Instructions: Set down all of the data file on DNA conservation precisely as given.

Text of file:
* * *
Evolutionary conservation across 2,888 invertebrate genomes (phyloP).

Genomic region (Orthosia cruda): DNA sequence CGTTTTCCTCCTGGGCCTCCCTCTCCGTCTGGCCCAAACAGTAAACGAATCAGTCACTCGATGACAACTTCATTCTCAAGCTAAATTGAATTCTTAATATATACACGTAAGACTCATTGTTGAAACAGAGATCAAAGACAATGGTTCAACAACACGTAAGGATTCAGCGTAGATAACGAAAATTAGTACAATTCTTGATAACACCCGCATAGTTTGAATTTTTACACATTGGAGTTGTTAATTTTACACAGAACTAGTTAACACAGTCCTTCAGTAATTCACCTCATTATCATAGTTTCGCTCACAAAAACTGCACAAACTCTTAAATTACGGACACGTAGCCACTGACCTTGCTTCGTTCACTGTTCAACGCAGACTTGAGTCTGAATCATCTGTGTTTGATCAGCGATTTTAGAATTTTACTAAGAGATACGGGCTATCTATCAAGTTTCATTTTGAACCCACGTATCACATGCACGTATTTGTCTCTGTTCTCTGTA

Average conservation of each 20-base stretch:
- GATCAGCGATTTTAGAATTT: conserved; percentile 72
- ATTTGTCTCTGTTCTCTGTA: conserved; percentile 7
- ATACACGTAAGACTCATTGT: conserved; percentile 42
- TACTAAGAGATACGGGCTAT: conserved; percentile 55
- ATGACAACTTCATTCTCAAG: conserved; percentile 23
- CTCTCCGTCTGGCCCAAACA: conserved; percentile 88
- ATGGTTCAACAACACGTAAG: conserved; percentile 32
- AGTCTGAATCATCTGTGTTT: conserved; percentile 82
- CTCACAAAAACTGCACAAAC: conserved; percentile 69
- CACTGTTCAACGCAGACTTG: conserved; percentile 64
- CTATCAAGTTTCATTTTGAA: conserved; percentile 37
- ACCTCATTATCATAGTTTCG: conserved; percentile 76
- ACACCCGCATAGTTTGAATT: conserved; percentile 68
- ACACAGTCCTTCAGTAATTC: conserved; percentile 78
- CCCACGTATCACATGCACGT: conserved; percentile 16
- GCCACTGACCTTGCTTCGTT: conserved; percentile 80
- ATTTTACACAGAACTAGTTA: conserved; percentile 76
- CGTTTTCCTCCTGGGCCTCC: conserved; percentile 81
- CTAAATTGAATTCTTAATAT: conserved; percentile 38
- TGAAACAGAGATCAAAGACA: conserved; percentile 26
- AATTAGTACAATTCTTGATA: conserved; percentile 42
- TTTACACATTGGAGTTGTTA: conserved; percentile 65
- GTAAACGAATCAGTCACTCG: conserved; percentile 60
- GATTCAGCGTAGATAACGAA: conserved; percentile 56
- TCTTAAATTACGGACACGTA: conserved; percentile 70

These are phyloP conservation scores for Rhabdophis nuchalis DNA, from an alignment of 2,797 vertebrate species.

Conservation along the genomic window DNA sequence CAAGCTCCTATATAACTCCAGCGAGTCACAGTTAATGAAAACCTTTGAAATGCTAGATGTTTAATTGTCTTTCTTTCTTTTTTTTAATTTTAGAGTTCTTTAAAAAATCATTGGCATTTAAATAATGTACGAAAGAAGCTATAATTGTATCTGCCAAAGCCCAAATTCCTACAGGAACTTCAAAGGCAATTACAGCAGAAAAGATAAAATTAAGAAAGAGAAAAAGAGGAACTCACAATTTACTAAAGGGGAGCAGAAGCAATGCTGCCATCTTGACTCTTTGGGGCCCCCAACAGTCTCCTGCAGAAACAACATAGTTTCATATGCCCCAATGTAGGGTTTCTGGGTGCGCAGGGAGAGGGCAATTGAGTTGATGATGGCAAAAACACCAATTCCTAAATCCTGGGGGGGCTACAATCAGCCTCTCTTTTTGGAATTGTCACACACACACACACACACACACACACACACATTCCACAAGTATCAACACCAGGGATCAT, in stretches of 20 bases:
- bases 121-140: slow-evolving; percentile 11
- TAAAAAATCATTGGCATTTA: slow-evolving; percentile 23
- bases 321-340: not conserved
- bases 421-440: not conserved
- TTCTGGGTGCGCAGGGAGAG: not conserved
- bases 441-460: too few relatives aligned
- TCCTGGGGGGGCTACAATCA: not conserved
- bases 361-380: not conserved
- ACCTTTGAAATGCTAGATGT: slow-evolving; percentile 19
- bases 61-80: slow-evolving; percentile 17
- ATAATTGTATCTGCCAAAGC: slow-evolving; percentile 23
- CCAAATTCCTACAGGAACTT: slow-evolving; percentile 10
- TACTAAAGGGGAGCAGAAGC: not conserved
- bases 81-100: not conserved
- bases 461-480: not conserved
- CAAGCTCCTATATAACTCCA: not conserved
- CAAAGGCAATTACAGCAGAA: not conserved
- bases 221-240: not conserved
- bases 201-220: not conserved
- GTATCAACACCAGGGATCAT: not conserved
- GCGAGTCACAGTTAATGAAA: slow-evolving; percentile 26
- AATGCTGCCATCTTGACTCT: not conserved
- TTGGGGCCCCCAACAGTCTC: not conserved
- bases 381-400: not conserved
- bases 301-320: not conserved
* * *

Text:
Evolutionary conservation across 2,888 invertebrate genomes (phyloP).

Genomic region (Orthosia cruda): DNA sequence CGTTTTCCTCCTGGGCCTCCCTCTCCGTCTGGCCCAAACAGTAAACGAATCAGTCACTCGATGACAACTTCATTCTCAAGCTAAATTGAATTCTTAATATATACACGTAAGACTCATTGTTGAAACAGAGATCAAAGACAATGGTTCAACAACACGTAAGGATTCAGCGTAGATAACGAAAATTAGTACAATTCTTGATAACACCCGCATAGTTTGAATTTTTACACATTGGAGTTGTTAATTTTACACAGAACTAGTTAACACAGTCCTTCAGTAATTCACCTCATTATCATAGTTTCGCTCACAAAAACTGCACAAACTCTTAAATTACGGACACGTAGCCACTGACCTTGCTTCGTTCACTGTTCAACGCAGACTTGAGTCTGAATCATCTGTGTTTGATCAGCGATTTTAGAATTTTACTAAGAGATACGGGCTATCTATCAAGTTTCATTTTGAACCCACGTATCACATGCACGTATTTGTCTCTGTTCTCTGTA

Average conservation of each 20-base stretch:
- GATCAGCGATTTTAGAATTT: conserved; percentile 72
- ATTTGTCTCTGTTCTCTGTA: conserved; percentile 7
- ATACACGTAAGACTCATTGT: conserved; percentile 42
- TACTAAGAGATACGGGCTAT: conserved; percentile 55
- ATGACAACTTCATTCTCAAG: conserved; percentile 23
- CTCTCCGTCTGGCCCAAACA: conserved; percentile 88
- ATGGTTCAACAACACGTAAG: conserved; percentile 32
- AGTCTGAATCATCTGTGTTT: conserved; percentile 82
- CTCACAAAAACTGCACAAAC: conserved; percentile 69
- CACTGTTCAACGCAGACTTG: conserved; percentile 64
- CTATCAAGTTTCATTTTGAA: conserved; percentile 37
- ACCTCATTATCATAGTTTCG: conserved; percentile 76
- ACACCCGCATAGTTTGAATT: conserved; percentile 68
- ACACAGTCCTTCAGTAATTC: conserved; percentile 78
- CCCACGTATCACATGCACGT: conserved; percentile 16
- GCCACTGACCTTGCTTCGTT: conserved; percentile 80
- ATTTTACACAGAACTAGTTA: conserved; percentile 76
- CGTTTTCCTCCTGGGCCTCC: conserved; percentile 81
- CTAAATTGAATTCTTAATAT: conserved; percentile 38
- TGAAACAGAGATCAAAGACA: conserved; percentile 26
- AATTAGTACAATTCTTGATA: conserved; percentile 42
- TTTACACATTGGAGTTGTTA: conserved; percentile 65
- GTAAACGAATCAGTCACTCG: conserved; percentile 60
- GATTCAGCGTAGATAACGAA: conserved; percentile 56
- TCTTAAATTACGGACACGTA: conserved; percentile 70

These are phyloP conservation scores for Rhabdophis nuchalis DNA, from an alignment of 2,797 vertebrate species.

Conservation along the genomic window DNA sequence CAAGCTCCTATATAACTCCAGCGAGTCACAGTTAATGAAAACCTTTGAAATGCTAGATGTTTAATTGTCTTTCTTTCTTTTTTTTAATTTTAGAGTTCTTTAAAAAATCATTGGCATTTAAATAATGTACGAAAGAAGCTATAATTGTATCTGCCAAAGCCCAAATTCCTACAGGAACTTCAAAGGCAATTACAGCAGAAAAGATAAAATTAAGAAAGAGAAAAAGAGGAACTCACAATTTACTAAAGGGGAGCAGAAGCAATGCTGCCATCTTGACTCTTTGGGGCCCCCAACAGTCTCCTGCAGAAACAACATAGTTTCATATGCCCCAATGTAGGGTTTCTGGGTGCGCAGGGAGAGGGCAATTGAGTTGATGATGGCAAAAACACCAATTCCTAAATCCTGGGGGGGCTACAATCAGCCTCTCTTTTTGGAATTGTCACACACACACACACACACACACACACACACATTCCACAAGTATCAACACCAGGGATCAT, in stretches of 20 bases:
- bases 121-140: slow-evolving; percentile 11
- TAAAAAATCATTGGCATTTA: slow-evolving; percentile 23
- bases 321-340: not conserved
- bases 421-440: not conserved
- TTCTGGGTGCGCAGGGAGAG: not conserved
- bases 441-460: too few relatives aligned
- TCCTGGGGGGGCTACAATCA: not conserved
- bases 361-380: not conserved
- ACCTTTGAAATGCTAGATGT: slow-evolving; percentile 19
- bases 61-80: slow-evolving; percentile 17
- ATAATTGTATCTGCCAAAGC: slow-evolving; percentile 23
- CCAAATTCCTACAGGAACTT: slow-evolving; percentile 10
- TACTAAAGGGGAGCAGAAGC: not conserved
- bases 81-100: not conserved
- bases 461-480: not conserved
- CAAGCTCCTATATAACTCCA: not conserved
- CAAAGGCAATTACAGCAGAA: not conserved
- bases 221-240: not conserved
- bases 201-220: not conserved
- GTATCAACACCAGGGATCAT: not conserved
- GCGAGTCACAGTTAATGAAA: slow-evolving; percentile 26
- AATGCTGCCATCTTGACTCT: not conserved
- TTGGGGCCCCCAACAGTCTC: not conserved
- bases 381-400: not conserved
- bases 301-320: not conserved